Michele McNally: tributes to legendary picture editor
March 4, 2022
Tributes have being paid to Michele McNally – who oversaw the winning of six Pulitzer Prizes for photography during 14 years as The New York Times’ director of photography – who has died, aged 66.
On 1 March one of her daughters, Caitlin McNally, announced that McNally had passed in a hospital in Yonkers, New York, due to complications of pneumonia.
McNally was named director of photography at The New York Times in 2004 by Bill Keller, the newspaper’s then executive editor.
In 2005 she was promoted to assistant managing editor, joining the top echelon of paper’s newsroom management team.
McNally was the driving force behind winning The New York Times six Pulitzer Prizes for news and feature photography between 2004 and 2018.
Among the photographers who won Pulitzer Prizes during her tenure at The New York Times was Damon Winter, in 2009, for his coverage of Barack Obama’s presidential campaign.
In 2014, Josh Haner won a Pulitzer for his photo essay on a Boston Marathon bombing victim, Jeff Bauman, who lost most of both legs.
Also in 2014, Tyler Hicks won the Breaking News Photography Pulitzer for his compelling pictures that showed skill and bravery in documenting the unfolding terrorist attack at Westgate mall in Kenya.
In 2016, Mauricio Lima, Sergey Ponomarev, Tyler Hicks and Daniel Etter won a Pulitzer for their work documenting the struggles of international refugees.
Dean Baquet, The New York Times’ current executive editor, said, ‘She was a transformational figure in photojournalism. She walked into newsrooms where photography had taken a back seat for too long and forced it into the fore.’
Jean-Francois Leroy, the founder and director of Visa pour l’Image (the world’s biggest festival of photojournalism), commented, ‘She was one of the people I respected the most in the world of photojournalism. With her, The New York Times became one of the greatest references in this profession. I am very sad. She is one of the great figures in this profession.’
John Moore – the renowned Getty Images photojournalist who won the 2005 Breaking News Pulitzer Prize – simply said, ‘Photojournalism lost a giant in the field, and a friend.’
Click on the video above to watch Michele McNally discussing winning photographs from the 2015 World Press Photo Awards, for which she was jury chair.
Retirement in 2018
When McNally retired in 2018, Dean Baquet and Joseph Kahn, the newspaper’s managing editor, said in a memo that during her tenure The New York Times had won more Pulitzer Prizes, George M. Polk Awards, Overseas Press Club honours, Emmys and other citations for photography, ‘than most news organisations have won for their entire reports.’
In 2008, McNally won the Jim Gordon ‘Editor of the Year Award’ for photojournalism from the National Press Photographers Association in the US.
In both 2015 and 2017 she received the Angus McDougall Visual Editing Award from the organisation Pictures of the Year International (POYi) at the Missouri School of Journalism.
Visually enhancing stories
Talented photographers and photo editors had preceded McNally at The New York Times, but the newspaper was better known for its writers and reporters.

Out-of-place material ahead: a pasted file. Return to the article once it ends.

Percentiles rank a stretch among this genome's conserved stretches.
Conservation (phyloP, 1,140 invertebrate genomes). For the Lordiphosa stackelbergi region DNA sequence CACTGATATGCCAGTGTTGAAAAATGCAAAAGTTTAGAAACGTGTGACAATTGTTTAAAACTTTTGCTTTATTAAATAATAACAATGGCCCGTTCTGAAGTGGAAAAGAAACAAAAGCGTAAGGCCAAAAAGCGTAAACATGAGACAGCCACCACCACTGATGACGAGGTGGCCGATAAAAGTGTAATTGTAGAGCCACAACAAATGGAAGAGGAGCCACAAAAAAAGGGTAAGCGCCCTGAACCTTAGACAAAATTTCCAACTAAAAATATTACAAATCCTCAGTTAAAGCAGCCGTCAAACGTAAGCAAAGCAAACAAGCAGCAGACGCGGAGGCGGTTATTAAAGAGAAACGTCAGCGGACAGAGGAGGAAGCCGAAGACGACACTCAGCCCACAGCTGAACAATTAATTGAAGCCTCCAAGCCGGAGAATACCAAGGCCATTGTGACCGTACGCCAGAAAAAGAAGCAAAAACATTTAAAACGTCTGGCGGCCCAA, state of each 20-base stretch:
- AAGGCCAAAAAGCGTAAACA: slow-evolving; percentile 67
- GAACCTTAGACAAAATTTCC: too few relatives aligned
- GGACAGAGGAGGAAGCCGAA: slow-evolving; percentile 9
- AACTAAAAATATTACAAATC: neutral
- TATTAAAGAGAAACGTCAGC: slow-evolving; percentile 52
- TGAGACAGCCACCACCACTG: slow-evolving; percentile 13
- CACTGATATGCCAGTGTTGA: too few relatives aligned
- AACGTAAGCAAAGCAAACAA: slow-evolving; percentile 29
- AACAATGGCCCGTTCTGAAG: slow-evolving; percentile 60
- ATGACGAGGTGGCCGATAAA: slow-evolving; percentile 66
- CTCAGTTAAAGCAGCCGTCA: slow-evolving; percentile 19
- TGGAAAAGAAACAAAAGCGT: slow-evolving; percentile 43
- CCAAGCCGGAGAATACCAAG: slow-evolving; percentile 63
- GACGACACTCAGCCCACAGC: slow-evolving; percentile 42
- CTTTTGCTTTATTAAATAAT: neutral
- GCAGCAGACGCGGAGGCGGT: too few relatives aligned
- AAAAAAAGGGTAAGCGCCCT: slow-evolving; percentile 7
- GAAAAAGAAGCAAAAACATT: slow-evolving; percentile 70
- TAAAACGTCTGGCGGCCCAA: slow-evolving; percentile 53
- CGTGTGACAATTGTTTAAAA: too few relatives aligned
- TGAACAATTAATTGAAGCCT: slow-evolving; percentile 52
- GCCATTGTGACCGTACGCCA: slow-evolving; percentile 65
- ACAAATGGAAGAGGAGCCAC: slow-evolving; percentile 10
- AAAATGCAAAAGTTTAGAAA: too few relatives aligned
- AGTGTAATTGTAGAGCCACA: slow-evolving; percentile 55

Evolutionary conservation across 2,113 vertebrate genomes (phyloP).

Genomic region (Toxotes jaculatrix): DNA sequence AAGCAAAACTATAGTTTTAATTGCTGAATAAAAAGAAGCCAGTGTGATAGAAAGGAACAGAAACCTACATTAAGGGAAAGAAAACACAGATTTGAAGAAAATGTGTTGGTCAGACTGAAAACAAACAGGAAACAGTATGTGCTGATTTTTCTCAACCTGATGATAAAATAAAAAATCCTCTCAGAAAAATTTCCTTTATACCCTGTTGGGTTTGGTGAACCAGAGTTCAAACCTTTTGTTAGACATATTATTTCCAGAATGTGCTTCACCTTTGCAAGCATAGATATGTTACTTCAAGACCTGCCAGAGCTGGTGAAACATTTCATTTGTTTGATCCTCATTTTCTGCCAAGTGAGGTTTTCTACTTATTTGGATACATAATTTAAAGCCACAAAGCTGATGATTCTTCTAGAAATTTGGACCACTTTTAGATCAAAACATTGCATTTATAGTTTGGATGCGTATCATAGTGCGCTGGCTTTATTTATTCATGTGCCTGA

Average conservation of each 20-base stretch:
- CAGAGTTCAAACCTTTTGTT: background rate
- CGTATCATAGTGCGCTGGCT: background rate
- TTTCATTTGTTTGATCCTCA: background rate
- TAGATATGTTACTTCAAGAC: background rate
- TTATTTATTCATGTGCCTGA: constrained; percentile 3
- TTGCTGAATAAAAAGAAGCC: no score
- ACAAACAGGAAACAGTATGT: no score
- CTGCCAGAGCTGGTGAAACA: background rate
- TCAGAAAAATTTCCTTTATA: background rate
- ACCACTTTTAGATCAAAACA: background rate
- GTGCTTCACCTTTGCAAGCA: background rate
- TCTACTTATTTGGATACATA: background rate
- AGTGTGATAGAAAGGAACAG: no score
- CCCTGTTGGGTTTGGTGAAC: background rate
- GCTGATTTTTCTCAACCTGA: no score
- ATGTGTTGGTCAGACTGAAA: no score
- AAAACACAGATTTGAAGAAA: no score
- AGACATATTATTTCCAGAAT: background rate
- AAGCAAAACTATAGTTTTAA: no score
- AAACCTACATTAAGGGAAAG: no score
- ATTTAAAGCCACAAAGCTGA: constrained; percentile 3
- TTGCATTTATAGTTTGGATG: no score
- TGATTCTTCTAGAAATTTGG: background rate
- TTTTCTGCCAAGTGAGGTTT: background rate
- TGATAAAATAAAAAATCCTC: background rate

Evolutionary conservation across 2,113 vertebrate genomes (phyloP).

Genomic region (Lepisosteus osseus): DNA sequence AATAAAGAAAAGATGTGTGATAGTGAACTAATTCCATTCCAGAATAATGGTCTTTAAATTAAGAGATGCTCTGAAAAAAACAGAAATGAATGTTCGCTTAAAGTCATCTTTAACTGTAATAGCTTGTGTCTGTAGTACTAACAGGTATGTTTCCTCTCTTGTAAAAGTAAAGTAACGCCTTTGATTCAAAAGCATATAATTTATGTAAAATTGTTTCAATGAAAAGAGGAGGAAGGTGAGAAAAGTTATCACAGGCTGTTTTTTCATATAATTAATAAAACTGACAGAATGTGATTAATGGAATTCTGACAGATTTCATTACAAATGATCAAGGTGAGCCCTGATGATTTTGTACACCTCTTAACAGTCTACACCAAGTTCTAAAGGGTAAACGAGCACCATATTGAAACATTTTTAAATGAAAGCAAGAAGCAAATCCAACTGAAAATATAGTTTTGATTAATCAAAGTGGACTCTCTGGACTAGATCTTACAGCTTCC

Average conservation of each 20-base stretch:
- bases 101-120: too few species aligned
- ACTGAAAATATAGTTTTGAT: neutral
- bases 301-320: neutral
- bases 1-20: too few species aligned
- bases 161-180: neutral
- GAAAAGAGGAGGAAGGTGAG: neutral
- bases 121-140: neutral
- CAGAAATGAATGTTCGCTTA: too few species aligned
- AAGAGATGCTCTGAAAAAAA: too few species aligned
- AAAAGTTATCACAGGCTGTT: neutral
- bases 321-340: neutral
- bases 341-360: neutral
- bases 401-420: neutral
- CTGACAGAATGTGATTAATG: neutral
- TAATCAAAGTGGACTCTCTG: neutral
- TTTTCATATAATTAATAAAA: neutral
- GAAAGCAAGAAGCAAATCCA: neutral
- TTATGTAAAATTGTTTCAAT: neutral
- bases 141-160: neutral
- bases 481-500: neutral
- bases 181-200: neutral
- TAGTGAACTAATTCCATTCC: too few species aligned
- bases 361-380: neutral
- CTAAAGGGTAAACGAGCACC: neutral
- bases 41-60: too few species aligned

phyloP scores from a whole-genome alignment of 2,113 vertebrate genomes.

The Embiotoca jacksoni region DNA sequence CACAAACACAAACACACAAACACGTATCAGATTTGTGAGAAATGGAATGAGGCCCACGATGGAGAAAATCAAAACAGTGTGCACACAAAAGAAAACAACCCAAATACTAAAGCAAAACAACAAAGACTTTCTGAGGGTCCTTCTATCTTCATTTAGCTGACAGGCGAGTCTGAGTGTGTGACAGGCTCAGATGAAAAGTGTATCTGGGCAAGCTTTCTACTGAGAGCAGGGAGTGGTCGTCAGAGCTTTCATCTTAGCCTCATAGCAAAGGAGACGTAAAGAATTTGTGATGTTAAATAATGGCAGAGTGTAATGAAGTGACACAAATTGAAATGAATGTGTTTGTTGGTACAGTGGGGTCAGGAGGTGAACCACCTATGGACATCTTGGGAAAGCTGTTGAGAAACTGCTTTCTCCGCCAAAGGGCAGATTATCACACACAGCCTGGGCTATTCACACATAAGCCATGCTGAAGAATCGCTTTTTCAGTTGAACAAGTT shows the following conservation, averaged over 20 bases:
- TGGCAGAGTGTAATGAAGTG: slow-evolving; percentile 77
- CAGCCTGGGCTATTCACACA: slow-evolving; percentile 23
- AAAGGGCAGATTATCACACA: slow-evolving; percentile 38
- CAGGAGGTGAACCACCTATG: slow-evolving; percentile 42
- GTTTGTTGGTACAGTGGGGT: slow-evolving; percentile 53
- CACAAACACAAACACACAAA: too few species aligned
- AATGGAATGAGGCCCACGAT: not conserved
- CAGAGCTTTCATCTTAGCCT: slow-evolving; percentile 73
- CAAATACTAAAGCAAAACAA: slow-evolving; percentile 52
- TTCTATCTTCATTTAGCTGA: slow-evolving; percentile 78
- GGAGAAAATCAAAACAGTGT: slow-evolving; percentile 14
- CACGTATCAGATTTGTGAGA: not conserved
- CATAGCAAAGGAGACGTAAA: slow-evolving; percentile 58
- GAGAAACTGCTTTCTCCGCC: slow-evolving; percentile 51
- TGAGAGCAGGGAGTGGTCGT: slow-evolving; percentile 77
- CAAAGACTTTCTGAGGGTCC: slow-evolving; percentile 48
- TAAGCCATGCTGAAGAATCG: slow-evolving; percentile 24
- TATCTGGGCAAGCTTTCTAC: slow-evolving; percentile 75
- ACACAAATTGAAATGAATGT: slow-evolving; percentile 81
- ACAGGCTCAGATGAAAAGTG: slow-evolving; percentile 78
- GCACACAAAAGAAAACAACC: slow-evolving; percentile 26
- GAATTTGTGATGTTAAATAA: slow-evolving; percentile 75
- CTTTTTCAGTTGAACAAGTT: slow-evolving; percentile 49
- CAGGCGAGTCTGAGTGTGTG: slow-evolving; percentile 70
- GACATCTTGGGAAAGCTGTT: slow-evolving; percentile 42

From the start, McNally made her position clear, as Dean Baquet recalled, ‘Michele was blunt in saying the paper’s photography was not living up to its words.’
McNally was known to be a master at demonstrating how articles in the newspaper could be enhanced visually to attract more readers and how stories could be told through photographs alone.
The advent of The New York Times website also vastly expanded opportunities to complement articles with images and to present stories visually.
In 2017, McNally explained her approach to photojournalism, ‘You take an incredibly talented group of photographers, put them on the most important stories, and let it run as long as it needs to!’
McNally was born Michele Angela Fiordelisi on 25 June 1955, in Brooklyn. After graduating from high school, she studied mass communications at Queens College from 1973 to 1975 and then took film courses at Brooklyn College.
She worked in the audio and video division of the Brooklyn Public Library and was hired as a sales representative by the Sygma Photo News agency in 1977.
Eliane Laffont, her first boss at the Sygma agency, said McNally was ‘a giant in a tiny body — very blunt, very fast, very street smart, a bundle of energy.’
‘You are small, but you just don’t know it’
At about five feet tall, McNally was said to have been self-conscious about her height but was never deterred by it.
As she explained to colleagues during a retirement toast, ‘Once, during a disagreement, my old boss told me, “You are small, but you just don’t know it”.’
Pancho Bernasconi, vice president for global news at Getty Images, commented, ‘You never had to wonder where you or your work stood in her eyes. She loved great photography along with the brave and dedicated photographers who made those images.’
McNally was picture editor of Time Life’s Magazine Development Group in the early 1980s, then picture editor of Fortune magazine from 1986 until she joined The New York Times in 2004.
Meaghan Looram, who succeeded McNally as director of photography at The Times, said, ‘She proceeded to teach me everything I know about visual editing, about the art of making an inspired match between photographer and story, about coaching photographers and editors into discovering their own excellence, and about managing people with empathy and compassion.’
McNally was never a photographer herself and, in an online Q&A, told New York Times’ readers, ‘I knew I couldn’t capture what I felt on film, or pixels. I am a visual person. I can’t just tell you stuff, I have to show you.’
McNally is survived by her daughters Caitlin and Claire McNally, three grandchildren and her sister.